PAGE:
Unless the application is extremely urgent, service should take place not less than 3 whole working days (not counting the date of service or the date of the hearing) before the applicant applies to the judge for the order.   If it makes its application in London, the hearing can take place almost any day.   If it makes the application anywhere else it should make it on a day (known as an application day) when a chancery judge appointed to hear applications of this kind is sitting in the court for or near the district registry out of which the applicant issued its claim form and application notice.  Interim applications judges sit regularly in Cardiff.  If the applicant issues the claim out of Caernarfon or Mold district registries, it may have to travel to Liverpool or Manchester to make the application.

if the respondent can live with the order that the applicant seeks until trial it may be prepared to give undertakings in accordance with the draft order in exchange for cross undertakings from the applicant to compensate the respondent in damages should the claim fail.   If not, the respondent will file evidence in answer to the applicant's.   The court will consider both parties' evidence on the application day.   If it can deal with the application on the day it will make an order.   If not, it will order it to heard on a later date at a hearing known as an "application by order." Usually, it will set a timetable for the service of further evidence by each party and may make a temporary order to protect both parties' interests to the date of the hearing.

After the hearing, the court will usually order the unsuccessful party to compensate the successful party for the costs or legal fees and other expenses that it may have incurred.  A day before the hearing each party serves on the other schedules (or details) of the costs that it wishes to recover.   There is usually a heated discussion as to how much of the successful party's costs should be allowed.

There is a right of appeal to the Court of Appeal against the decision of the applications judge with the permission of that judge or of the Court of Appeal.  As injunctions are an exercise of the applications judge's discretion the appellant has to show an error of law leading to injustice in order to disturb the decision of the court below.

There are two special injunctions that are made in intellectual property disputes.   One is a search order where a respondent is ordered to open his or her premises and allow a team consisting of a supervising solicitor (a neutral solicitor appointed by the court) and a team of experts and solicitors form the applicant's law firm to search his or her computer, phone and paper records for relevant evidence.  The other is a freezing injunction where the respondent is ordered to disclose all his or her bank accounts and other assets and restrained from touching them except for normal business or living expenses and paying for legal services to defend the action.   Examples of a freezing injunction and a search order appear in the Annex to Practice Direction 25A - Interim Injunctions.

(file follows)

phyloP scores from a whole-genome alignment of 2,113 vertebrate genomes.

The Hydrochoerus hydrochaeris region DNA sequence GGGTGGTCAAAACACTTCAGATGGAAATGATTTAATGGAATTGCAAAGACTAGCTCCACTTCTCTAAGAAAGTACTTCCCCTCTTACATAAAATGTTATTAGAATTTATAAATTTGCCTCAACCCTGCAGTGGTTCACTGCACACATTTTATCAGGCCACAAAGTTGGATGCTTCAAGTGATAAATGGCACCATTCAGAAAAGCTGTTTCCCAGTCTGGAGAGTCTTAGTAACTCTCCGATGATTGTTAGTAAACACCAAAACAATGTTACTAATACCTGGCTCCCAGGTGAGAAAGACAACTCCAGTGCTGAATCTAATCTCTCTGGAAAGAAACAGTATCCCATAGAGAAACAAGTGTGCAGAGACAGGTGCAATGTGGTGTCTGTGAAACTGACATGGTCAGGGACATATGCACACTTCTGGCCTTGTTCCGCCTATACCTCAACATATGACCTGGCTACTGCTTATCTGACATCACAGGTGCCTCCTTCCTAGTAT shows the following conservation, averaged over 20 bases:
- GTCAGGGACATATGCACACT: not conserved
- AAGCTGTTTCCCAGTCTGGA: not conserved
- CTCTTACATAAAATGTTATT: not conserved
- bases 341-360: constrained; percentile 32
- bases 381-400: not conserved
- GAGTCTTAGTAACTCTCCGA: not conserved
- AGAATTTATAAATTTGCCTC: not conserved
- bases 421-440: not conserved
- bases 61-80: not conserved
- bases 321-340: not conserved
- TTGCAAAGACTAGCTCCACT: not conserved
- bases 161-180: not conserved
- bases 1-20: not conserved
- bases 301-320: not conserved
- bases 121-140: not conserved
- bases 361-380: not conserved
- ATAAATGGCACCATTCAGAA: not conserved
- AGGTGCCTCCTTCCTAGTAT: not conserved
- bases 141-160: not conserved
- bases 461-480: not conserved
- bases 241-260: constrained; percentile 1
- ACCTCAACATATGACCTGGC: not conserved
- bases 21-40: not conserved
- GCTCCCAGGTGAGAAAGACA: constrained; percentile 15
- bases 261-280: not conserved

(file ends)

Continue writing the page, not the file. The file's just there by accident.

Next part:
Search orders are made where the court has reason to suspect that the respondent would hide or destroy relevant evidence and freezing injunctions where it fears that the respondent would transfer abroad, hide or dissipate its assets to avoid a judgment.  Applications for such orders are made in secret and without notifying the other side.  As the respondent is absent from the hearing, the applicant has a duty to dislcose to the judge every fact or matter within its knowledge that could be relied upon by the respondent.  Should it fail to do so any order that the court may have made can be dissolved and the applicant ordered to compensate the other side.

Anyone wishing to discuss this article or injunctions generally should call me on 020 7404 5252 during office hours or send me a message through my contact form,